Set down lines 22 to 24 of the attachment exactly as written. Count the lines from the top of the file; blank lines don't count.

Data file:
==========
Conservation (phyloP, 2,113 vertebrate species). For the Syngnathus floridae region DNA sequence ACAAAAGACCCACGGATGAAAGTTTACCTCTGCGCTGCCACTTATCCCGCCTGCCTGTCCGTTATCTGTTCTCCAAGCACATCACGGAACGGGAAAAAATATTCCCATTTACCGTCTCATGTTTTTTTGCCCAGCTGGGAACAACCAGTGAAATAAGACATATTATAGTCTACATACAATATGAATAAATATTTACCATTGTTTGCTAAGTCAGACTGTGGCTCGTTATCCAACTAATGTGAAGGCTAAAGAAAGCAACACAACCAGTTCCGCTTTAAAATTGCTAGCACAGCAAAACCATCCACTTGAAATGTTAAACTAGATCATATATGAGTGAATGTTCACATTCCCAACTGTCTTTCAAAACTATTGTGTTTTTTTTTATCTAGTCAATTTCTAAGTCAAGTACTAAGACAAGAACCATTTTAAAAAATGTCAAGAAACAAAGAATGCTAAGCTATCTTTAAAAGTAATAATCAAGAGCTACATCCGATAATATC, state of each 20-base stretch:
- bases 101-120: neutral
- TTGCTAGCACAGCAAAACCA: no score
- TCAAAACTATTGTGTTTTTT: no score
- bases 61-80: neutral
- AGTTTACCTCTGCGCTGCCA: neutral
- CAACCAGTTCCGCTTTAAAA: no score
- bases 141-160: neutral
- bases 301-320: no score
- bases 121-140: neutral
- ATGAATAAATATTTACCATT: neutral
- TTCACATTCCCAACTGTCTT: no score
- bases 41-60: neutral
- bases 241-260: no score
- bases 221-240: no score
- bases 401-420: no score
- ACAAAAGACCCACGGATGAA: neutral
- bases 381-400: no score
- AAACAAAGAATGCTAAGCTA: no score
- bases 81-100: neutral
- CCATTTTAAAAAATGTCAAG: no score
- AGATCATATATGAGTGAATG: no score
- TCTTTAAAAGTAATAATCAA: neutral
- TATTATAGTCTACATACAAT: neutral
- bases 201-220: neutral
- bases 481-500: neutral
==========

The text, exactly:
- AGATCATATATGAGTGAATG: no score
- TCTTTAAAAGTAATAATCAA: neutral
- TATTATAGTCTACATACAAT: neutral